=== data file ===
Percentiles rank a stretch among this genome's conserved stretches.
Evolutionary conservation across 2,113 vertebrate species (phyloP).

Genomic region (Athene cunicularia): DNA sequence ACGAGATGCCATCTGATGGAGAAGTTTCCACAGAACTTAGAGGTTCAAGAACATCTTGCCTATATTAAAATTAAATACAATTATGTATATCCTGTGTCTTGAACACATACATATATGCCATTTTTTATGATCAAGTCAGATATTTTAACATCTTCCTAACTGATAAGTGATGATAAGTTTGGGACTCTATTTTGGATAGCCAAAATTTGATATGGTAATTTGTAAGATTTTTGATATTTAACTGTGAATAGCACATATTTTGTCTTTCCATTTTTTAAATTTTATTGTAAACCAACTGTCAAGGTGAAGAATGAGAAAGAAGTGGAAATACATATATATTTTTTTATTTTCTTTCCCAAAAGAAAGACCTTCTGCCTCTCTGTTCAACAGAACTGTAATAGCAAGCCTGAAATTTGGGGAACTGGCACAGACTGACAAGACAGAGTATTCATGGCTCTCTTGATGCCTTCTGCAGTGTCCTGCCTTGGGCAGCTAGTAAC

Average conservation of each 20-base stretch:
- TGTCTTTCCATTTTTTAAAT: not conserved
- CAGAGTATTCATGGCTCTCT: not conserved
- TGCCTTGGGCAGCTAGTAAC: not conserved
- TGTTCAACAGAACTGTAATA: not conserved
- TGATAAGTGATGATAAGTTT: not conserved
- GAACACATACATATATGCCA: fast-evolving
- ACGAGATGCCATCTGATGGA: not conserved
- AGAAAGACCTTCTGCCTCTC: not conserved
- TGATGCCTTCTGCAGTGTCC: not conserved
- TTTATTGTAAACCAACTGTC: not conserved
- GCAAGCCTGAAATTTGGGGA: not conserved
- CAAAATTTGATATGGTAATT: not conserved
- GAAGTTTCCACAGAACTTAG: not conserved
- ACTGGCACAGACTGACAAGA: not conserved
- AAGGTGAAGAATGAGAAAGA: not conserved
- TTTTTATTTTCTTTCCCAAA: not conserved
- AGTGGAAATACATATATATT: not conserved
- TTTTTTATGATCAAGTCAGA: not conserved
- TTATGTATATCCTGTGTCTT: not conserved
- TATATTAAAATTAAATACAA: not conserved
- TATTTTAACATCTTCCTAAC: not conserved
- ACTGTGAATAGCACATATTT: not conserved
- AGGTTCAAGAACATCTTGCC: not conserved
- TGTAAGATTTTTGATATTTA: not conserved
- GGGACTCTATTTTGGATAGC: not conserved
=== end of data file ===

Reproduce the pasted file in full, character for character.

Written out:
Percentiles rank a stretch among this genome's conserved stretches.
Evolutionary conservation across 2,113 vertebrate species (phyloP).

Genomic region (Athene cunicularia): DNA sequence ACGAGATGCCATCTGATGGAGAAGTTTCCACAGAACTTAGAGGTTCAAGAACATCTTGCCTATATTAAAATTAAATACAATTATGTATATCCTGTGTCTTGAACACATACATATATGCCATTTTTTATGATCAAGTCAGATATTTTAACATCTTCCTAACTGATAAGTGATGATAAGTTTGGGACTCTATTTTGGATAGCCAAAATTTGATATGGTAATTTGTAAGATTTTTGATATTTAACTGTGAATAGCACATATTTTGTCTTTCCATTTTTTAAATTTTATTGTAAACCAACTGTCAAGGTGAAGAATGAGAAAGAAGTGGAAATACATATATATTTTTTTATTTTCTTTCCCAAAAGAAAGACCTTCTGCCTCTCTGTTCAACAGAACTGTAATAGCAAGCCTGAAATTTGGGGAACTGGCACAGACTGACAAGACAGAGTATTCATGGCTCTCTTGATGCCTTCTGCAGTGTCCTGCCTTGGGCAGCTAGTAAC

Average conservation of each 20-base stretch:
- TGTCTTTCCATTTTTTAAAT: not conserved
- CAGAGTATTCATGGCTCTCT: not conserved
- TGCCTTGGGCAGCTAGTAAC: not conserved
- TGTTCAACAGAACTGTAATA: not conserved
- TGATAAGTGATGATAAGTTT: not conserved
- GAACACATACATATATGCCA: fast-evolving
- ACGAGATGCCATCTGATGGA: not conserved
- AGAAAGACCTTCTGCCTCTC: not conserved
- TGATGCCTTCTGCAGTGTCC: not conserved
- TTTATTGTAAACCAACTGTC: not conserved
- GCAAGCCTGAAATTTGGGGA: not conserved
- CAAAATTTGATATGGTAATT: not conserved
- GAAGTTTCCACAGAACTTAG: not conserved
- ACTGGCACAGACTGACAAGA: not conserved
- AAGGTGAAGAATGAGAAAGA: not conserved
- TTTTTATTTTCTTTCCCAAA: not conserved
- AGTGGAAATACATATATATT: not conserved
- TTTTTTATGATCAAGTCAGA: not conserved
- TTATGTATATCCTGTGTCTT: not conserved
- TATATTAAAATTAAATACAA: not conserved
- TATTTTAACATCTTCCTAAC: not conserved
- ACTGTGAATAGCACATATTT: not conserved
- AGGTTCAAGAACATCTTGCC: not conserved
- TGTAAGATTTTTGATATTTA: not conserved
- GGGACTCTATTTTGGATAGC: not conserved